A Vietnamese oil tanker’s captain has been jailed for more than 5½ years in Singapore for his involvement in the theft of approximately US$150 million of oil stolen from Pulau Bukom, Royal Dutch Shell’s largest refinery.
Doan Xuan Than is the second person jailed in the case that is also targeting former Shell staff who allegedly siphoned oil from the Singapore terminal, which is on a small island to the south of Singapore.
The 47-year-old worked with three other men, who remain at large, to steal and sell crude oil over almost two years, according to the court.
The Lion City is the world’s largest ship refuelling site and Asean’s refining centre.
Huge quantities of crude oil from West Asia pass through Singapore on its way east and several oil giants have refineries around the city-state.
Shell reported profits of US$24 billion in 2018, largely based on its oil and gas production. It has invested about US$1.6 billion in renewables since 2016, out of annual capital expenditure in excess of US$20 billion.
The firm Shell produces the equivalent of 4 million barrels of oil per day.
In early 2018 Singapore’s police raids led to numerous arrests that exposed thefts dating back to 2014 in which approximately 340,000 metric tonnes of oil was stolen from the huge refinery.
Eleven people were charged in 2018 over alleged involvement in the oil theft.
The court ruled that Than was involved in the theft of gas-oil using the MT Gaea and Prime Sun tankers 10 times during 2016 and 2017.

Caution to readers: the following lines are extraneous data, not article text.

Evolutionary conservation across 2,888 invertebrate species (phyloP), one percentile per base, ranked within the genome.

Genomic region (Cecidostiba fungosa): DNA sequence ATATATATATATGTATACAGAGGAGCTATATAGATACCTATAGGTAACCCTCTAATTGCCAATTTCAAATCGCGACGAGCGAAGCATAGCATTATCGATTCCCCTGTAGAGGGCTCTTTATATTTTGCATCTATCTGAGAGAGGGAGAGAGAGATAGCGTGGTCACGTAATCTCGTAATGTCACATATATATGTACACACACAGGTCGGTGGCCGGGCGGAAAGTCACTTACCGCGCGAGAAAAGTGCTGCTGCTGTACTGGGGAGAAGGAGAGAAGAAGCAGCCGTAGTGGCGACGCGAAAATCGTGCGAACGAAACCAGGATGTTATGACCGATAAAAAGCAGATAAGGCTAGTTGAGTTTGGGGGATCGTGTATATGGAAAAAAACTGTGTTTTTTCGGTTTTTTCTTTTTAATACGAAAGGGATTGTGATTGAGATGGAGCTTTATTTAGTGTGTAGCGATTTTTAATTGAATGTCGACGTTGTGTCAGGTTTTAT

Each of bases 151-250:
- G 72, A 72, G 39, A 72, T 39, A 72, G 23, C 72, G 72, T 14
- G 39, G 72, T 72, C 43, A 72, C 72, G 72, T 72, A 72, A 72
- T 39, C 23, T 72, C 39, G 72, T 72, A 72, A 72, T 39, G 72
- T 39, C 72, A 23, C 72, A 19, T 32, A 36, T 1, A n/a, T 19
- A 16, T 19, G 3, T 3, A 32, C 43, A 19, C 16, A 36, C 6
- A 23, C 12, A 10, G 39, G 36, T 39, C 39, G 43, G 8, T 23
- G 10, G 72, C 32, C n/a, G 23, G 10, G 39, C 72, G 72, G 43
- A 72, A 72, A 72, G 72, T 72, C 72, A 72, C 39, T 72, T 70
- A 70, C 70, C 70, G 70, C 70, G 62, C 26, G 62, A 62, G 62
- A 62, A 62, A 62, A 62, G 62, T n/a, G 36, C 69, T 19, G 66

Than earned between US$70,000 and US$90,000 from the fossil-fuel theft, the court heard.
A Vietnamese compatriot was earlier jailed for 2½ years in July for similar offences.
Tanker chief officer Dang Van Hanh, 38, was involved in receiving US$2.6 million worth of gas-oil stolen from Shell’s refinery.
Dang worked on Prime South, a Vietnamese ship owned by the Prime Shipping Corporation, which received a considerable amount of stolen gas-oil.
Prime South and Prime Sun entered Pulau Bukom to receive purchased gas-oil alongside stolen oil.
Other prosecutions involve staff at one of Singapore’s largest marine fuel suppliers, Sentek Marine and Trading; a Singaporean from Intertek, a British-listed firm specialising in assurance, including for fuel; and other Vietnamese citizens who allegedly helped receive stolen property aboard ships.
Shell, Europe’s biggest oil and gas company, said it was working with the Singaporean authorities to prevent similar incidents in the future.
Shell carries considerable global influence. Picture credit: YouTube